Home away from home

Front desk clerk Angel Tam and head of housekeeping Rita Stembeugh welcome cancer patients to the Holiday Plaza Sequim Inn. The motel provides free rooms for those who have to travel for treatment at Olympic Medical Cancer Center. Sequim Gazette photo by Mark Couhig

Sequim Gazette


Through the American Cancer Society's Patient Lodging Program, local hoteliers are providing vital assistance to peninsula cancer patients receiving treatment at Olympic Medical Cancer Center in Sequim.

Chrystal Campbell, quality of life manager for the cancer society, said she works with the patient navigator at the cancer center to arrange free or reduced-rate rooms for patients traveling to Sequim, particularly when the need for lodging creates a financial hardship. Travel for treatment usually is defined as 50 miles or 90 minutes, though it's often available to those closer to Sequim, Campbell said.

The cancer society has partnerships with the Sequim Quality Inn, Sequim Bay Lodge and the Holiday Plaza Sequim Inn.

Campbell says the hotels have shown "incredible generosity" in providing the rooms. "It's estimated that a free lodging stay costs the hotel $30 per night," she said.

She noted the Holiday Plaza Sequim Inn has been "particularly generous" in providing cancer patients free rooms.

"In the year I've worked with the American Cancer Society, they have given 109 free rooms to patients actively going through treatment," Campbell said.

Linda Mulvahill, office manager of the Holiday Plaza, says hotel marketing consultant Jack Chant knows what the patients are going through.

Chant's mother had to undergo chemotherapy treatments for cancer, so when the American Cancer Society called, he volunteered the complimentary rooms.

Home away from home

Shirley Aquila recently endured five weeks of four-a-week chemotherapy treatments. She lives in Port Ludlow, "right next to the Hood Canal."

Aquila said Susan Clements, patient navigator at OMCC, arranged for lodging two nights a week at the Holiday Plaza. "It was a nice hotel with nice rooms," she said.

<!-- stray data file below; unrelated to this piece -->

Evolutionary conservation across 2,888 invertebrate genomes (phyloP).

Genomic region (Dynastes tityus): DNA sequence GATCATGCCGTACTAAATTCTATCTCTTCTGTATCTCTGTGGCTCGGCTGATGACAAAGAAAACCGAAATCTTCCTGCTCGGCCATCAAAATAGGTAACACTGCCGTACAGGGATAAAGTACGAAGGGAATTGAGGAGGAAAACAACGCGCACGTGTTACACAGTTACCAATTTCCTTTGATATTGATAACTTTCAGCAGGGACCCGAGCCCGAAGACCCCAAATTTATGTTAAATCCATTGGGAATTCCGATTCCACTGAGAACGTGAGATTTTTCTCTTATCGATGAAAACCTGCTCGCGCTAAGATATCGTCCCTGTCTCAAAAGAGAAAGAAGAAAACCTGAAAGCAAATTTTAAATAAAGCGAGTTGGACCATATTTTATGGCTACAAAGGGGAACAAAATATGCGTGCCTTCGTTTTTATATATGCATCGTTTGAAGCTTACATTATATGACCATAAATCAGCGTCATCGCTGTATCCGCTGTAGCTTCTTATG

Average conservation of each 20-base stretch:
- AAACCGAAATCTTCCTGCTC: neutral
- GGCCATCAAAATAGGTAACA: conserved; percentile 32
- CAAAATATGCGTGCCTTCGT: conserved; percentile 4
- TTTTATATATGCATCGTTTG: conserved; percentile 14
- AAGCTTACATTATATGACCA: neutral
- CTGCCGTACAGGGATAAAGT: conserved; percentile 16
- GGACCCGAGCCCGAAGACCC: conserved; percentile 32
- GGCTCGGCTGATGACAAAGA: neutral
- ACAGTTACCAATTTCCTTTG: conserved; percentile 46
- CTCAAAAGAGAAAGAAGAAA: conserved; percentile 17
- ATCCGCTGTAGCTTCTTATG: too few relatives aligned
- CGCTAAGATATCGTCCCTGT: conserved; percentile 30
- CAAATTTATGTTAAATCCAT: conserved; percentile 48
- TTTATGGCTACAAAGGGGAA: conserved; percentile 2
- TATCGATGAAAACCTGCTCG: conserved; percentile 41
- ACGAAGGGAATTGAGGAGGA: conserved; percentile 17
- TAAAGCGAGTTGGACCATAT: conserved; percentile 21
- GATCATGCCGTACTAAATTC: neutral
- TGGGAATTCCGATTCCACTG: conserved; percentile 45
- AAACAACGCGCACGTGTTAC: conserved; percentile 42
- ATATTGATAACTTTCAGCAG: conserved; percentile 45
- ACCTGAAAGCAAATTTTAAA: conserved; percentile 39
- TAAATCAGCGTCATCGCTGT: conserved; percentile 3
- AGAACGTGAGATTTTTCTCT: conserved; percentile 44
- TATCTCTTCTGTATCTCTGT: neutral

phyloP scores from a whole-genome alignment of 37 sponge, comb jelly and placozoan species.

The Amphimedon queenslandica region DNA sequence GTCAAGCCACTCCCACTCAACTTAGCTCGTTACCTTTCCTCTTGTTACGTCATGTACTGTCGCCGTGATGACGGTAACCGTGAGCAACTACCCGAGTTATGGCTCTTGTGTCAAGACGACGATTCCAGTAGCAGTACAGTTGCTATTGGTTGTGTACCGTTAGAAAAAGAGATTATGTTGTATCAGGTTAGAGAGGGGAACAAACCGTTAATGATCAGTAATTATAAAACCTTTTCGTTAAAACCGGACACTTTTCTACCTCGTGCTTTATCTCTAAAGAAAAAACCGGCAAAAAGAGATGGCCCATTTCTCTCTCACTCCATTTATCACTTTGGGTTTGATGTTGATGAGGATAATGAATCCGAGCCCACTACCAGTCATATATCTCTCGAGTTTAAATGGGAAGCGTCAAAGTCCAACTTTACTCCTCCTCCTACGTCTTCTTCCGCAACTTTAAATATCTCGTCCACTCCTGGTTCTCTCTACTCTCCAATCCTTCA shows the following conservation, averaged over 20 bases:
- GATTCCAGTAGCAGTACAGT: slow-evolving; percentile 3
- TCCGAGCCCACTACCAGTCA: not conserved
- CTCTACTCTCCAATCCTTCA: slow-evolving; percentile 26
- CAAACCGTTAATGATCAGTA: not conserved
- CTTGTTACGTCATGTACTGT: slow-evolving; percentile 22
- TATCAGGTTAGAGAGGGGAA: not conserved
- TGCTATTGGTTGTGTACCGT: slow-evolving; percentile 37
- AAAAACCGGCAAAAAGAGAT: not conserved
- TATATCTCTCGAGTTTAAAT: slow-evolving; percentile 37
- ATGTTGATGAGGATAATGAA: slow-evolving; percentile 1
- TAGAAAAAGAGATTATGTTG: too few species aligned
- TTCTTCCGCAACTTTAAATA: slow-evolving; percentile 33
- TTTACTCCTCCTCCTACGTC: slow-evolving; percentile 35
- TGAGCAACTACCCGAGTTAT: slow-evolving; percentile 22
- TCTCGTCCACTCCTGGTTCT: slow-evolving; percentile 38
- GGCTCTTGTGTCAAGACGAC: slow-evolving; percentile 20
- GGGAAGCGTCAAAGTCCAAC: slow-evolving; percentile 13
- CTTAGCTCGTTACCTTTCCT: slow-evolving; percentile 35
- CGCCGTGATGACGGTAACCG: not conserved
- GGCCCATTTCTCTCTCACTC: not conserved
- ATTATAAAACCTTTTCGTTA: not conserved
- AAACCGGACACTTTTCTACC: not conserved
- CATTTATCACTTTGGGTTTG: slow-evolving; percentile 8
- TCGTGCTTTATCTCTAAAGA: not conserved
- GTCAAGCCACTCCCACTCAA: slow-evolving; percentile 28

"I hated being away from home, but I didn't want that 45-minute drive home," she said. "I was totally grateful."

Aquila, who has a basal cell carcinoma, said her condition is improving. "It's looking really good."

Mulvahill says the hotel's guests have arrived from Forks, Port Townsend and Quilcene.

"I enjoy having them here," she said. With a smile she noted one grateful guest brought smoked salmon for the hotel staff, a gift they enjoyed for several days.

Best of all, "you get to know them," she said. "It's kinda nice."

Nancy Schade, general manager of the Sequim Quality Inn, said she decided to lend a hand with reduced rates "because I care about people. When you're struggling with an illness, that's hard enough. You don't need to be struggling with these bills, too."

Benefits extended

Campbell noted the lodging program is just one of the ways the society helps cancer patients.

"We offer many programs including a Look Good ... Feel Better class taught by a licensed, trained cosmetologist to help women cope with the appearance-related side effects of radiation and chemotherapy." Campbell said these can include hair loss, skin changes and infection. The classes are offered in Sequim at Olympic Medical Cancer Center.

"We also have a Road to Recovery program, in which volunteer drivers transport patients to treatment, and a Reach to Recovery program that matches newly diagnosed breast cancer patients with survivors who offer support and mentor them through their cancer journey."

The society also has prosthetics and a 24/7 cancer information line with specialists available to cancer patients, family and friends. Call 800-227-2345.

Providing these services requires lots of manpower, and that means volunteer assistance, "We are in desperate need of more volunteer drivers for our Road to Recovery program and more hotels willing to offer free rooms," Campbell said.

Those who can help are encouraged to call Campbell at 425-322-1137.

Assistance from the American Cancer Society and all of its programs and services are free to cancer patients and their families.

Reach Mark Couhig at

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